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New standards in Brazilian forensics

Researchers at Northumbria University and the University of São Paulo have developed advanced protocols in forensic science, which are now routinely used in criminal case work tackling problems of homicide, people trafficking and violent crime in Brazil. The research is also having a significant impact on the country’s media, law and government policy.


Following decades of under-development, Brazil urgently needs to build forensic expertise in the country to help solve its high rate of homicide, people trafficking and violent crime cases, and human rights abuses. Methods of identification applied in western countries are often ineffective, therefore cutting-edge forensic skills and procedures specific to Brazil are required to help in ongoing investigations.


Professor Martin Paul Evison at Northumbria University, along with Professor Marco Guimarães at the University of São Paulo and Dr Edna Miazato Iwamura at the Federal University of São Paulo, are conducting pioneering research that aims to establish forensic science and medicine as subjects of academic inquiry and support the adoption of procedural best practice as suited to the Brazilian context. This has led to collaborative work on policy, procedure and methods with Brazilian scientists and forensic teams within the Federal police. The researchers have also engaged state police agencies, policy makers, the public, the media and other stakeholders.


The work is bearing fruit, notably, the team has developed new methods in forensic anthropology and human identification that are appropriate for the extensive admixture in the Brazilian population, as well as the country’s challenging tropical environment. They have also published new protocols for forensic anthropological investigation and made recommendations for procedural improvements. Importantly, they have built capacity by disseminating their new methods via a series of professional and postgraduate training and education courses, to forensic pathologists, anthropologists, odontologists and other scientists – including Brazilian Federal Police and State police agencies. Further education and outreach activities have included the dissemination of the team’s practice-based publication, Handbook of Missing Persons, at the Brazilian Interforensics Conference. Professor Evison and Dr Iwamura also serve on the editorial board of a practice-based Brazilian journal – Health, Ethics & Justice.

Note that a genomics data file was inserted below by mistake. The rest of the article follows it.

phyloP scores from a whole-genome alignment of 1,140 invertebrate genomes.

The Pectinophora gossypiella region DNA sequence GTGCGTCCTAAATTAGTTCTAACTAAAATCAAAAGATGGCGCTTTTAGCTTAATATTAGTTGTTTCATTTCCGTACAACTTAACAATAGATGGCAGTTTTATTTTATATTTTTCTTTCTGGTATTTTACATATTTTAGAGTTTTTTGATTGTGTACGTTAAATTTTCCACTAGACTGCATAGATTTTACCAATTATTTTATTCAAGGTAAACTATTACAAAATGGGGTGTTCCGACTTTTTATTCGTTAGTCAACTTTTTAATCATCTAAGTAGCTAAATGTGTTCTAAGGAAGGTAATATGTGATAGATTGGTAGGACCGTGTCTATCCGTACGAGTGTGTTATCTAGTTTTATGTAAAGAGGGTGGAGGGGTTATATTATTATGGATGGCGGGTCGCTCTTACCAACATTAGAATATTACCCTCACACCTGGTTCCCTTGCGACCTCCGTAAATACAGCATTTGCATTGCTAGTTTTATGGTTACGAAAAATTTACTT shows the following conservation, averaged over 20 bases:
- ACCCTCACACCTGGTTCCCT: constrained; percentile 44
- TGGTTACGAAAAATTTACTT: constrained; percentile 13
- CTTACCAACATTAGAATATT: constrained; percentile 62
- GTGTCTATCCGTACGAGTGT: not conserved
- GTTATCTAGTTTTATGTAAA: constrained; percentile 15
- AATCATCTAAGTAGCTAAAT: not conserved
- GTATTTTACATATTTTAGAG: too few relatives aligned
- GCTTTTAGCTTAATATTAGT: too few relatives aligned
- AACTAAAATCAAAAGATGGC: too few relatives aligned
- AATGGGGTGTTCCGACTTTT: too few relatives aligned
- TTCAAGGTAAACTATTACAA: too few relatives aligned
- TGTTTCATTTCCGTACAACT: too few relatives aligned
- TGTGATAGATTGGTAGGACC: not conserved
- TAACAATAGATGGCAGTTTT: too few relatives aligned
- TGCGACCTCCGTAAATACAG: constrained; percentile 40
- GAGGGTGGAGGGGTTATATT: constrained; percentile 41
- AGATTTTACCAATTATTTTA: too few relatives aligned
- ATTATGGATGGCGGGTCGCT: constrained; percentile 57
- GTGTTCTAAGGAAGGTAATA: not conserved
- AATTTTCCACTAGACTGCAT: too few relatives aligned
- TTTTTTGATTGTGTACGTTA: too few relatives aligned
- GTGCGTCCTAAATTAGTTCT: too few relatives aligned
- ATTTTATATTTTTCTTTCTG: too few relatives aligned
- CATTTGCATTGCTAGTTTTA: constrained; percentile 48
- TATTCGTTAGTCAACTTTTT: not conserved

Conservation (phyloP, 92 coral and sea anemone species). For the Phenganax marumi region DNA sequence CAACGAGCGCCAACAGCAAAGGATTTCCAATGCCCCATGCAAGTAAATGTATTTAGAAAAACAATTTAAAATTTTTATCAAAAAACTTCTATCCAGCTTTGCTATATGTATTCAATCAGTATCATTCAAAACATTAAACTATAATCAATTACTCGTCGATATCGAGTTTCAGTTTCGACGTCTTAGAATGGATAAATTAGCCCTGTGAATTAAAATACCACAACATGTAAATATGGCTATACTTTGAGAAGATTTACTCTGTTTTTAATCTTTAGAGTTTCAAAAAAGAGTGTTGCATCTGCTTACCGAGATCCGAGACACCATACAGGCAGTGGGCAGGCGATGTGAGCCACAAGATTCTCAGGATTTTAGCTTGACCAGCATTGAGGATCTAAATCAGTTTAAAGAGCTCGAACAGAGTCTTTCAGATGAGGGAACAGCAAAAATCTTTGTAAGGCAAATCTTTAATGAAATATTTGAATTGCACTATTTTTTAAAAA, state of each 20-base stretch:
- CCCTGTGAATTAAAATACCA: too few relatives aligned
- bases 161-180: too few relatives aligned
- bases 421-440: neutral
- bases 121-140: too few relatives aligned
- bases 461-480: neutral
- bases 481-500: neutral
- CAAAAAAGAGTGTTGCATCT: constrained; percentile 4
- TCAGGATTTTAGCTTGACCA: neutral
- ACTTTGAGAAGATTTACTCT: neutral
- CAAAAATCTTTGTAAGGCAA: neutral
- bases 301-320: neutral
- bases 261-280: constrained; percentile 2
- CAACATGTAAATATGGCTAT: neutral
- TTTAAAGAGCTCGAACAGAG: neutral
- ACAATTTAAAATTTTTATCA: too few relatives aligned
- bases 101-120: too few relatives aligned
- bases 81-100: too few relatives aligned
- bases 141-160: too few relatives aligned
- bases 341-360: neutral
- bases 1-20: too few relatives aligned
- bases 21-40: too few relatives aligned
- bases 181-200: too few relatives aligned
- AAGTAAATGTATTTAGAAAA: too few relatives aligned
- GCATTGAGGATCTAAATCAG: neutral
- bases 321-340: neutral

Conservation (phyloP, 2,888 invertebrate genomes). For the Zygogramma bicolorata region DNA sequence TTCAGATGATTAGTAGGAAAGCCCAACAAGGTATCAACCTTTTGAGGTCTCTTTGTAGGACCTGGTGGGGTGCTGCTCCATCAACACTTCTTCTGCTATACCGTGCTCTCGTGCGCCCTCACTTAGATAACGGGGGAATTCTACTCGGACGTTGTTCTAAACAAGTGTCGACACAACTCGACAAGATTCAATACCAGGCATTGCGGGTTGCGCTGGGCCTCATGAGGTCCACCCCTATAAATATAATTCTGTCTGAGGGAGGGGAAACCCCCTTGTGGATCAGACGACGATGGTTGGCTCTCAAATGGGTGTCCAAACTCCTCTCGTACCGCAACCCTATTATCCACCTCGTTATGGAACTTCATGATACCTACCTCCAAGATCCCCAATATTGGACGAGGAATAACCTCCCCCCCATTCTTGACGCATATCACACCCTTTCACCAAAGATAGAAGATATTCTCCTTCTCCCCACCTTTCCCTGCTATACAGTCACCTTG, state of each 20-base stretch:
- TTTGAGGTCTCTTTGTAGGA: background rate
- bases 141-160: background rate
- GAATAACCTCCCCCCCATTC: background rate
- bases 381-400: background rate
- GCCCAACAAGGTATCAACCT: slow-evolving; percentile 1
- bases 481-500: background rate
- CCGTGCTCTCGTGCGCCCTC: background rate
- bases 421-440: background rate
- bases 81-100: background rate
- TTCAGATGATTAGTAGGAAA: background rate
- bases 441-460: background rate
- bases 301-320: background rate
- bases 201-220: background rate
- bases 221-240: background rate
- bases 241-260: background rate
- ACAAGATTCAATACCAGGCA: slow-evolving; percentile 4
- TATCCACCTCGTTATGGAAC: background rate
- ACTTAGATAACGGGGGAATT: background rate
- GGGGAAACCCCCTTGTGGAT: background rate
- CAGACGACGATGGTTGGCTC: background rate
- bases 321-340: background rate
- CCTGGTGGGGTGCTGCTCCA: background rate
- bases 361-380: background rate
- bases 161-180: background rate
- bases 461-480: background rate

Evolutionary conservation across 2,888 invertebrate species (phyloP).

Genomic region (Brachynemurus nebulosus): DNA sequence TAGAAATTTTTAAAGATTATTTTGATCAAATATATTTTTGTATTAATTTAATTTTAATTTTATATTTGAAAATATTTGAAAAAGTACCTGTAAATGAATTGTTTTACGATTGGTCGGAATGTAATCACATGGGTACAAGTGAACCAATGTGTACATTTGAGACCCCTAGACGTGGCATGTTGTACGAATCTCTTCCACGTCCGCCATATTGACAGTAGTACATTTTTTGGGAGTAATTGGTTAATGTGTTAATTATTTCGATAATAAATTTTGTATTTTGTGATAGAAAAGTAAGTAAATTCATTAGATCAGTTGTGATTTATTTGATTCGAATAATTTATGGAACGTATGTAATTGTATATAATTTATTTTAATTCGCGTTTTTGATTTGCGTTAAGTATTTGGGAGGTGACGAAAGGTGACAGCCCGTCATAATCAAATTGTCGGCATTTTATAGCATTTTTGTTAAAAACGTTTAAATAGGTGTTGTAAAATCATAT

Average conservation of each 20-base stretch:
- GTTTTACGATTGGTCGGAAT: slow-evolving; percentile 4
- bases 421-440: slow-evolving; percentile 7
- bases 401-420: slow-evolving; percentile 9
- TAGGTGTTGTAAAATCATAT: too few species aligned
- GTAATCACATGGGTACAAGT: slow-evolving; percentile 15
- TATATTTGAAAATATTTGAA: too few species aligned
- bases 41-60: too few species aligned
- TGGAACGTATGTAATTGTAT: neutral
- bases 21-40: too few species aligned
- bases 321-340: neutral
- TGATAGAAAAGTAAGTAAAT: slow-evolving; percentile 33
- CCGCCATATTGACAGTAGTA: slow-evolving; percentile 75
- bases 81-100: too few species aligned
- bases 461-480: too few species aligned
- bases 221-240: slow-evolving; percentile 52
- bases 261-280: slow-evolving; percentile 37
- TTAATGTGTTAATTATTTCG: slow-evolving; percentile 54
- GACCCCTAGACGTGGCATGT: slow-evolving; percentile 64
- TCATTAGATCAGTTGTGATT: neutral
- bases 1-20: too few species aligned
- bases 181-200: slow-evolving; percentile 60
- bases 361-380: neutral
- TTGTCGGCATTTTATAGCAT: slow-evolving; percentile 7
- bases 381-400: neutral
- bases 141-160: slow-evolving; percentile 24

The new protocols and recommendations have been adopted by forensic departments at the highest level and applied in criminal case work, including murder investigations and missing person

cases. This work has made a major difference to investigations, improving both the quality of forensic anthropology and the frequency of identifications. “These procedures have been applied to the investigation of a number of forensic osteological cold cases in São Paulo State, allowing several victims to be identified,” says Professor Evison. “The methods are now routinely used in forensic investigation, where further identifications have been made. Thirty years ago, there were no such protocols – we can say, in the absence of these, that we were pioneers”.


The team continues to develop the use of forensic science and medicine in support of the rule of law. Further studies include the development of post mortem decomposition processes that befit Brazil’s tropical environment and an examination of the genetics of facial appearance – significant due to the country’s widespread intermarriage and admixture.

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